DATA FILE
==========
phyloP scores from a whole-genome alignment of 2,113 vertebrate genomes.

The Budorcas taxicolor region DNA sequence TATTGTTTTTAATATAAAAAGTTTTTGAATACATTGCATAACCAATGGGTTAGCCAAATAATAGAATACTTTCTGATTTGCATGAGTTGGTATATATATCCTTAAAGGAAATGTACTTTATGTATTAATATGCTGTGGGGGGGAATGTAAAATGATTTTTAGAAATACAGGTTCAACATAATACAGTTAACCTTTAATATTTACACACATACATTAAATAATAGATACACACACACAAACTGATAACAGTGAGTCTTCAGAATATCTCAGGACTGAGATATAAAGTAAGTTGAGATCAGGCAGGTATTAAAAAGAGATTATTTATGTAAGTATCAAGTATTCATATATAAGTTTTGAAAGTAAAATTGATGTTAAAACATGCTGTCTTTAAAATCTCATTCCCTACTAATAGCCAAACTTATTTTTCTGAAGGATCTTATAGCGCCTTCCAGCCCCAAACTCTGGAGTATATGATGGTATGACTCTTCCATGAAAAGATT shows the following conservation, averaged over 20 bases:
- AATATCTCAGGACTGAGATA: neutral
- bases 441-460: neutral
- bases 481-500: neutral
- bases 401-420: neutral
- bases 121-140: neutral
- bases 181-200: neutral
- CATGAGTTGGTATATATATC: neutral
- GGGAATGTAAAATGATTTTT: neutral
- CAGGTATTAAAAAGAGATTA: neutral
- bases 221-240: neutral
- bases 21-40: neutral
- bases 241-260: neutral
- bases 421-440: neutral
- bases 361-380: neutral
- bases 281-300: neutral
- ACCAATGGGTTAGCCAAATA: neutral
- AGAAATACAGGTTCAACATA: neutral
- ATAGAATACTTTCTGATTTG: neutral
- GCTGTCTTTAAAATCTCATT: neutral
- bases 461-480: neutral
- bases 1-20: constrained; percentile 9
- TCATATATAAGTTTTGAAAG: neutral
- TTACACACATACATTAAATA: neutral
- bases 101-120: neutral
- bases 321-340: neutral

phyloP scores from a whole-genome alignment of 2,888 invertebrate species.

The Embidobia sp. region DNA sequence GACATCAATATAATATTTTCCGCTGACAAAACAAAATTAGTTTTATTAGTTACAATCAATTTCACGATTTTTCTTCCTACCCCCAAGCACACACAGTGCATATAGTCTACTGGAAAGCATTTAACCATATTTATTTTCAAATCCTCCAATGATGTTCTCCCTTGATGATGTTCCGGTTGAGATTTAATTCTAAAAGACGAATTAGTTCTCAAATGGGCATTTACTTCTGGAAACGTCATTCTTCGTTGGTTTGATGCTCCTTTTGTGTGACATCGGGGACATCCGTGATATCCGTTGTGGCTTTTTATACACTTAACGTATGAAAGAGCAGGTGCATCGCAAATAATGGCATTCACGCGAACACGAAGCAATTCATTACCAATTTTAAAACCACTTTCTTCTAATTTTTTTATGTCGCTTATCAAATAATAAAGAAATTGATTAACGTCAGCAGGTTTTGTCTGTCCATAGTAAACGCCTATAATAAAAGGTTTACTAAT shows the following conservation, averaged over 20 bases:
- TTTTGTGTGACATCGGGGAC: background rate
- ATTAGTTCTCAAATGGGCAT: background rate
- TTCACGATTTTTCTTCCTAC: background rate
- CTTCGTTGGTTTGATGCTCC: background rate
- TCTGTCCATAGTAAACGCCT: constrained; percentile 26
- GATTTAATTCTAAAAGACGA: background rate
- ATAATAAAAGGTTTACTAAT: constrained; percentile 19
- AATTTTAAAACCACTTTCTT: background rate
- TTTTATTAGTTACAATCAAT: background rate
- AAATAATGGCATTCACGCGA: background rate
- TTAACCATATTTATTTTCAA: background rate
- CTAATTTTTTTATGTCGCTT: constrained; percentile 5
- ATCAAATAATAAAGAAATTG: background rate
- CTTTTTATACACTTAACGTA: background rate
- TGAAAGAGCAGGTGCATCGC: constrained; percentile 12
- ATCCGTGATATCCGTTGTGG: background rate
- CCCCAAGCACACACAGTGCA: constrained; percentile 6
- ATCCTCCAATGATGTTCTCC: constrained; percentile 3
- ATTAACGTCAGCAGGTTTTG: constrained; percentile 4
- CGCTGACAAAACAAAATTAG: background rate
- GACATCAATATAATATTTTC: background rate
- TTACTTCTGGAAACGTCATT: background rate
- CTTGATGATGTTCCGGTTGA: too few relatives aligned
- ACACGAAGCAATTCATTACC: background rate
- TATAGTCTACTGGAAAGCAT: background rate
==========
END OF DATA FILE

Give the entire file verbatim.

phyloP scores from a whole-genome alignment of 2,113 vertebrate genomes.

The Budorcas taxicolor region DNA sequence TATTGTTTTTAATATAAAAAGTTTTTGAATACATTGCATAACCAATGGGTTAGCCAAATAATAGAATACTTTCTGATTTGCATGAGTTGGTATATATATCCTTAAAGGAAATGTACTTTATGTATTAATATGCTGTGGGGGGGAATGTAAAATGATTTTTAGAAATACAGGTTCAACATAATACAGTTAACCTTTAATATTTACACACATACATTAAATAATAGATACACACACACAAACTGATAACAGTGAGTCTTCAGAATATCTCAGGACTGAGATATAAAGTAAGTTGAGATCAGGCAGGTATTAAAAAGAGATTATTTATGTAAGTATCAAGTATTCATATATAAGTTTTGAAAGTAAAATTGATGTTAAAACATGCTGTCTTTAAAATCTCATTCCCTACTAATAGCCAAACTTATTTTTCTGAAGGATCTTATAGCGCCTTCCAGCCCCAAACTCTGGAGTATATGATGGTATGACTCTTCCATGAAAAGATT shows the following conservation, averaged over 20 bases:
- AATATCTCAGGACTGAGATA: neutral
- bases 441-460: neutral
- bases 481-500: neutral
- bases 401-420: neutral
- bases 121-140: neutral
- bases 181-200: neutral
- CATGAGTTGGTATATATATC: neutral
- GGGAATGTAAAATGATTTTT: neutral
- CAGGTATTAAAAAGAGATTA: neutral
- bases 221-240: neutral
- bases 21-40: neutral
- bases 241-260: neutral
- bases 421-440: neutral
- bases 361-380: neutral
- bases 281-300: neutral
- ACCAATGGGTTAGCCAAATA: neutral
- AGAAATACAGGTTCAACATA: neutral
- ATAGAATACTTTCTGATTTG: neutral
- GCTGTCTTTAAAATCTCATT: neutral
- bases 461-480: neutral
- bases 1-20: constrained; percentile 9
- TCATATATAAGTTTTGAAAG: neutral
- TTACACACATACATTAAATA: neutral
- bases 101-120: neutral
- bases 321-340: neutral

phyloP scores from a whole-genome alignment of 2,888 invertebrate species.

The Embidobia sp. region DNA sequence GACATCAATATAATATTTTCCGCTGACAAAACAAAATTAGTTTTATTAGTTACAATCAATTTCACGATTTTTCTTCCTACCCCCAAGCACACACAGTGCATATAGTCTACTGGAAAGCATTTAACCATATTTATTTTCAAATCCTCCAATGATGTTCTCCCTTGATGATGTTCCGGTTGAGATTTAATTCTAAAAGACGAATTAGTTCTCAAATGGGCATTTACTTCTGGAAACGTCATTCTTCGTTGGTTTGATGCTCCTTTTGTGTGACATCGGGGACATCCGTGATATCCGTTGTGGCTTTTTATACACTTAACGTATGAAAGAGCAGGTGCATCGCAAATAATGGCATTCACGCGAACACGAAGCAATTCATTACCAATTTTAAAACCACTTTCTTCTAATTTTTTTATGTCGCTTATCAAATAATAAAGAAATTGATTAACGTCAGCAGGTTTTGTCTGTCCATAGTAAACGCCTATAATAAAAGGTTTACTAAT shows the following conservation, averaged over 20 bases:
- TTTTGTGTGACATCGGGGAC: background rate
- ATTAGTTCTCAAATGGGCAT: background rate
- TTCACGATTTTTCTTCCTAC: background rate
- CTTCGTTGGTTTGATGCTCC: background rate
- TCTGTCCATAGTAAACGCCT: constrained; percentile 26
- GATTTAATTCTAAAAGACGA: background rate
- ATAATAAAAGGTTTACTAAT: constrained; percentile 19
- AATTTTAAAACCACTTTCTT: background rate
- TTTTATTAGTTACAATCAAT: background rate
- AAATAATGGCATTCACGCGA: background rate
- TTAACCATATTTATTTTCAA: background rate
- CTAATTTTTTTATGTCGCTT: constrained; percentile 5
- ATCAAATAATAAAGAAATTG: background rate
- CTTTTTATACACTTAACGTA: background rate
- TGAAAGAGCAGGTGCATCGC: constrained; percentile 12
- ATCCGTGATATCCGTTGTGG: background rate
- CCCCAAGCACACACAGTGCA: constrained; percentile 6
- ATCCTCCAATGATGTTCTCC: constrained; percentile 3
- ATTAACGTCAGCAGGTTTTG: constrained; percentile 4
- CGCTGACAAAACAAAATTAG: background rate
- GACATCAATATAATATTTTC: background rate
- TTACTTCTGGAAACGTCATT: background rate
- CTTGATGATGTTCCGGTTGA: too few relatives aligned
- ACACGAAGCAATTCATTACC: background rate
- TATAGTCTACTGGAAAGCAT: background rate